The U.S. Department of State (“DOS”) has published the October 2016 Visa Bulletin, the first visa bulletin of Fiscal Year 2017. The cut-off dates published in the DOS’ Visa Bulletin each month indicate whether an immigrant visa or green card is available for foreign nationals with approved immigrant visa petitions. Because of per country limitations the wait varies depending on the applicant’s country of birth and the visa preference category.
Due to the surge in EB-5 Form I-526 petition filings over the last few years, particularly from Mainland China, many foreign investors anxiously await the information in each month’s Visa Bulletin to determine if they are eligible to proceed to the next step of their EB-5 immigration process and apply for conditional green cards. The October Visa Bulletin is significant because it represents the beginning of the immigration fiscal year when the new annual allotment of visas becomes available.
The October 2016, Chart A Final Action Date (FAD) cut-off date for Mainland China advanced only one week from a September 2016 date of February 15, 2014 to February 22, 2014.
This slow forward movement is consistent with the pattern we have seen over the past several months. Applicants chargeable to Mainland China whose priority date, or I-526 filing date, is earlier than February 22, 2014 may be scheduled for a final interview at the U.S. Consulate in Guangzhou. If lawfully present in the U.S. and otherwise eligible to adjust status, they may file Form I-485 Application for Permanent Resident Status. All EB-5 applicants who are not subject to the Mainland China quota remain “Current” and will continue to have a green card immediately available and are subject only to routine processing delays, not to a quota-based waiting line
The big surprise is that the, the Chart B Date for Filing (DFF) cut-off date retrogressed almost a full year from May 1, 2015 to June 15, 2014. Introduced as part of President Obama November 2014 Visa Modernization Executive Action proposal to reform our immigration laws, this Chart B was introduced to ensure all visa numbers are fully utilized. This is the first time since the DOS began publishing this Date for Filing – Chart B last year that the cut-off date has moved at all.
The reason for this retrogression of the DFF is because of the large number of documentarily qualified applicants at the National Visa Center currently waiting for interviews. For this reason forward movement of Mainland China cut-off dates in future months is likely to be slow.
Section E of the Visa Bulletin confirms that the EB-5 category will likely see “slow forward movement” for applicants chargeable to Mainland China through the first quarter of Fiscal Year 2017.
In the near future, USCIS will announce whether applicants may file an application to adjust status in the U.S. if their Priority Date is current according to the later cut-off date listed in Date for Filing-Chart B, or whether they have to wait for a visa to be “available” under the Final Action Date-Chart A.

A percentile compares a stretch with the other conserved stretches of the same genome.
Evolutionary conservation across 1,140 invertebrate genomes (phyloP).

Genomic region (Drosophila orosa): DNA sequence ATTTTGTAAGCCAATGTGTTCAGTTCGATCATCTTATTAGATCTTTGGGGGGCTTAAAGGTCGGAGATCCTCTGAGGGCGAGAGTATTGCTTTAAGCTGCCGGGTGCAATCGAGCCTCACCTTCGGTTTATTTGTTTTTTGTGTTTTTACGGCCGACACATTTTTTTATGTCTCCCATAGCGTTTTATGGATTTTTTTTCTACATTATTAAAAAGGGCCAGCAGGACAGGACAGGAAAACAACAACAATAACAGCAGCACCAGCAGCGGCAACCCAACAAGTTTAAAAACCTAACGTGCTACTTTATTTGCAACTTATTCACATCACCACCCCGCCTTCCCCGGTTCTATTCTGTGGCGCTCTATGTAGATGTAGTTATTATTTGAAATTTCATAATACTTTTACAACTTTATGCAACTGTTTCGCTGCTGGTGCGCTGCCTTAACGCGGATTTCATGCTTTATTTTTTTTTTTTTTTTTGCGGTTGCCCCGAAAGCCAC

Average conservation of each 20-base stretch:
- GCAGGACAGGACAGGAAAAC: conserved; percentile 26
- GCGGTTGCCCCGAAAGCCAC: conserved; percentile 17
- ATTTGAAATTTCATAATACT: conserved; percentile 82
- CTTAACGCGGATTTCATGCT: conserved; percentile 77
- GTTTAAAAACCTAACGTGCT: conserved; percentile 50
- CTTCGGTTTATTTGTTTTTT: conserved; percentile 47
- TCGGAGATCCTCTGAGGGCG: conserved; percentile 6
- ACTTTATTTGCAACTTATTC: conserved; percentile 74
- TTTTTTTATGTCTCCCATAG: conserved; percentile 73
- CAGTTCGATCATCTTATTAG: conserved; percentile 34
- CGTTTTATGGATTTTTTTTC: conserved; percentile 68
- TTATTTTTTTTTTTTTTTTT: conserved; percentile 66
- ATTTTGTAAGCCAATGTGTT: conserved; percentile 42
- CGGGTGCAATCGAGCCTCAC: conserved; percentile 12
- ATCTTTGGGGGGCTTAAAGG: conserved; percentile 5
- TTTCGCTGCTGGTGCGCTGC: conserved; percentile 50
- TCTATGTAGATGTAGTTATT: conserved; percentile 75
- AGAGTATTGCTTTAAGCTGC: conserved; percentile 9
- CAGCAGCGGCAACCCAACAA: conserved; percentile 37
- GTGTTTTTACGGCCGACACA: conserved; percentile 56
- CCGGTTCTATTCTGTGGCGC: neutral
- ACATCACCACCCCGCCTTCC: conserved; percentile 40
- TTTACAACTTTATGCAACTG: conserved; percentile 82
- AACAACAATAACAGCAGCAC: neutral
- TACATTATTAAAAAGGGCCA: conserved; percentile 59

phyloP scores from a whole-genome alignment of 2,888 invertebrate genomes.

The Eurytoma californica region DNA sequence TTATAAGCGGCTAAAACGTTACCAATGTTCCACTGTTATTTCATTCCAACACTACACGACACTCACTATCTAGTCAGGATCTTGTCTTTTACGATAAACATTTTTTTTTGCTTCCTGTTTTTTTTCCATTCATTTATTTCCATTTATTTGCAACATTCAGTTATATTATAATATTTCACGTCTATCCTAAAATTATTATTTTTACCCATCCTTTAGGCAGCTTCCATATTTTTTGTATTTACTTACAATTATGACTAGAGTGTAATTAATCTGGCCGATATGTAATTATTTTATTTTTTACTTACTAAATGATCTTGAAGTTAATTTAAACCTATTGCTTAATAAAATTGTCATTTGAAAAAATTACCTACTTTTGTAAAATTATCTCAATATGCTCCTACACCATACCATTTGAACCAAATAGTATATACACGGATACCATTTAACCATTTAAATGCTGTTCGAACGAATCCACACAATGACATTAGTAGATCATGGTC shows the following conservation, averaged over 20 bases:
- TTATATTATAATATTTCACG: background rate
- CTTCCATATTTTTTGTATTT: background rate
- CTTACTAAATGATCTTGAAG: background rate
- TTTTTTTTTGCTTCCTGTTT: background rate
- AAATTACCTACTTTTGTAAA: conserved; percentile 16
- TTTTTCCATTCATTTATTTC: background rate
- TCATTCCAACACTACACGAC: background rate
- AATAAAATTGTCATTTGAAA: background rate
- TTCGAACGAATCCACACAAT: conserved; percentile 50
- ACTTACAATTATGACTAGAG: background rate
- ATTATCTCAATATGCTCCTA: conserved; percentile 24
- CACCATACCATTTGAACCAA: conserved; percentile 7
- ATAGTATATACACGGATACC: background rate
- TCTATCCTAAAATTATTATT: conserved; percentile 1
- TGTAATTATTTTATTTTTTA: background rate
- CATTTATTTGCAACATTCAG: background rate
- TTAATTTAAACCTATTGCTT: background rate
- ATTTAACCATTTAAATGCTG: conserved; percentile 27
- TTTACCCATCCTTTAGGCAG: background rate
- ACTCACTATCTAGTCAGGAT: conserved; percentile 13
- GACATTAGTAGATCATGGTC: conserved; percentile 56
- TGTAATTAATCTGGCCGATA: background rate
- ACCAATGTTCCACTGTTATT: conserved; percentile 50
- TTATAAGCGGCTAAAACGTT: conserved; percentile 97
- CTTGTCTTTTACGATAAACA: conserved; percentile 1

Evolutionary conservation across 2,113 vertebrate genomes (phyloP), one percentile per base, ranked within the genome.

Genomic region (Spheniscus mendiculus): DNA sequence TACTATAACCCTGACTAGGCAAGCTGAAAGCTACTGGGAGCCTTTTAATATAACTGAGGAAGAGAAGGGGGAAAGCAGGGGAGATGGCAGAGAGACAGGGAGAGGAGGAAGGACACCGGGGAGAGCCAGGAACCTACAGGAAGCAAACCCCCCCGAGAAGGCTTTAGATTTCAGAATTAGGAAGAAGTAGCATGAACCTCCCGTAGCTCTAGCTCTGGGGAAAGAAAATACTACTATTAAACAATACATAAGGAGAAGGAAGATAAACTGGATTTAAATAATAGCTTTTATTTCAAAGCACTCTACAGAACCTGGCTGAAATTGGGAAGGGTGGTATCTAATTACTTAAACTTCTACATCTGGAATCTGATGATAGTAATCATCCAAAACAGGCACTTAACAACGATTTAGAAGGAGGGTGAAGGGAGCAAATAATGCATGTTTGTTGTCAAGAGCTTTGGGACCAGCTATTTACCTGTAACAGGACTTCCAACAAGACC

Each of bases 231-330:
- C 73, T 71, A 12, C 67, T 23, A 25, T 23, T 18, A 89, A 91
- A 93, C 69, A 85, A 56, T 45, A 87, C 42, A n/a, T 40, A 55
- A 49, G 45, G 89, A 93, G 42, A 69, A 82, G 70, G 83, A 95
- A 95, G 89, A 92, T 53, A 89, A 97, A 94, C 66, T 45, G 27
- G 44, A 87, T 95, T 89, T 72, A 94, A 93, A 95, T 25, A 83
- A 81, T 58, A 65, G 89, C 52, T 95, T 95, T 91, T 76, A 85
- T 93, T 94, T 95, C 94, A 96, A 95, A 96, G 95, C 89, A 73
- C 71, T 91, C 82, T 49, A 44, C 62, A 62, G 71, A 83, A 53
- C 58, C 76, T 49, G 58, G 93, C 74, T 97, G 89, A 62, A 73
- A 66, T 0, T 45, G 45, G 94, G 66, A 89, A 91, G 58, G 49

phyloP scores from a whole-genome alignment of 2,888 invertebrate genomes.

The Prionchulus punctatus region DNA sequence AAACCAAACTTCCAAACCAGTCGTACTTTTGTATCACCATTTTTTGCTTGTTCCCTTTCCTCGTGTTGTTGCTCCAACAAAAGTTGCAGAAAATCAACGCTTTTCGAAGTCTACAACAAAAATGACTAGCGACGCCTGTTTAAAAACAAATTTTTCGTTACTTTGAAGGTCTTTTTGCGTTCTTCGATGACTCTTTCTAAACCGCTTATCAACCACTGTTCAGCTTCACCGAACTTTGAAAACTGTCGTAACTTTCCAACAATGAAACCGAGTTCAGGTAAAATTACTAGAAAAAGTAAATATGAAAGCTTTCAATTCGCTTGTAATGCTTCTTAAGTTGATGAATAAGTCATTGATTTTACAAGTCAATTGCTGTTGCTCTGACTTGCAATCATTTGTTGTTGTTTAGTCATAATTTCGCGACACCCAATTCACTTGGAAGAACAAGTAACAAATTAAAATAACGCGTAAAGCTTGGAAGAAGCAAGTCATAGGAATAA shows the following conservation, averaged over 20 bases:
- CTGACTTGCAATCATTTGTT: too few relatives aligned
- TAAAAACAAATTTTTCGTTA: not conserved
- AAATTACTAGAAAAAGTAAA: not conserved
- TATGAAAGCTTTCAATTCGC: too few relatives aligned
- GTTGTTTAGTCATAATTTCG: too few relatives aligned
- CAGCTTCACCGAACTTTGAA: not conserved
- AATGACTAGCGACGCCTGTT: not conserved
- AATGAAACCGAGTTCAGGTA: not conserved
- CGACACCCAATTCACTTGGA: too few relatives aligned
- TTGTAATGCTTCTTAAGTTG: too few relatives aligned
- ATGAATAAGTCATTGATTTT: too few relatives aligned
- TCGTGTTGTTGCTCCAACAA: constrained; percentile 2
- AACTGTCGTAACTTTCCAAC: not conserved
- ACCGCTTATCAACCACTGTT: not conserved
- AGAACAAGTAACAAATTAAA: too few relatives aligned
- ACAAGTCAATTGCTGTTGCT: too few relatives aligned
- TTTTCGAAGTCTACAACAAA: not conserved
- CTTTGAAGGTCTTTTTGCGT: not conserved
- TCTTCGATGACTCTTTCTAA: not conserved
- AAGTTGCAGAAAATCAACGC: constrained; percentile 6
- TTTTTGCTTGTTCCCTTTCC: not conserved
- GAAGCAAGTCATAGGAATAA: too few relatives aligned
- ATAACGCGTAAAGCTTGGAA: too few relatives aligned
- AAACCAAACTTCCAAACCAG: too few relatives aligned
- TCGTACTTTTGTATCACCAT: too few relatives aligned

If USCIS opens the door to Chart B filing of adjustment, this will allow individuals who are physically present in the United States and eligible to adjust status to file their second stage adjustment of status to green card applications effective at the beginning of October 2016. Applicants for adjustment of status are also eligible for work and travel permits that take about 90 days to process.
USCIS has only allowed foreign nationals with employment-based petitions (such as Form I-526) to adjust status based on Date for Filing-Chart B in October 2015 and in November 2015. For the period December through September applicants have only been able to file based on the Final Action Dates listed in Chart A.
Since the EB-5 Regional Center program is scheduled to expire again on September 30, 2016, the corresponding I5 ($500,000 investment) and R5 ($1 million investment) subsections of the EB-5 preference category are listed as “Unavailable” in the October Visa Bulletin. When Congress acts to extend the Regional Center program as it has on numerous occasions in the past, Chart A will automatically become “Current” for all countries other than Mainland China, which will have a cut-off date of February 22, 2014. This is identical to last year’s October Visa Bulletin when an extension was required. No new Visa Bulletin will be published as the changes will automatically be implemented.
With the September 30, 2016 sunset date rapidly approaching, the EB-5 industry is anxiously waiting for signs of legislative activity. An EB-5 bill is likely to be introduced within days but it may be a placeholder bill as there appears there is not enough time for Congress to pass a substantive bill this month or in the “lame duck” session after the election. Many expect the Regional Center Program will be granted another short extension via a continuing resolution until January 2017 when the new Congress will work on much needed reform.
This post is designed to provide practical and useful information on the subject matter covered based on current law, regulation, and policy; changes to the law, regulation, or policy may modify what can be done when an EB-5 project fails. Further, this post is provided with the understanding that no legal, tax, accounting, or other professional services are being rendered or provided. If legal advice or other expert assistance is required, the services of a competent professional should be sought.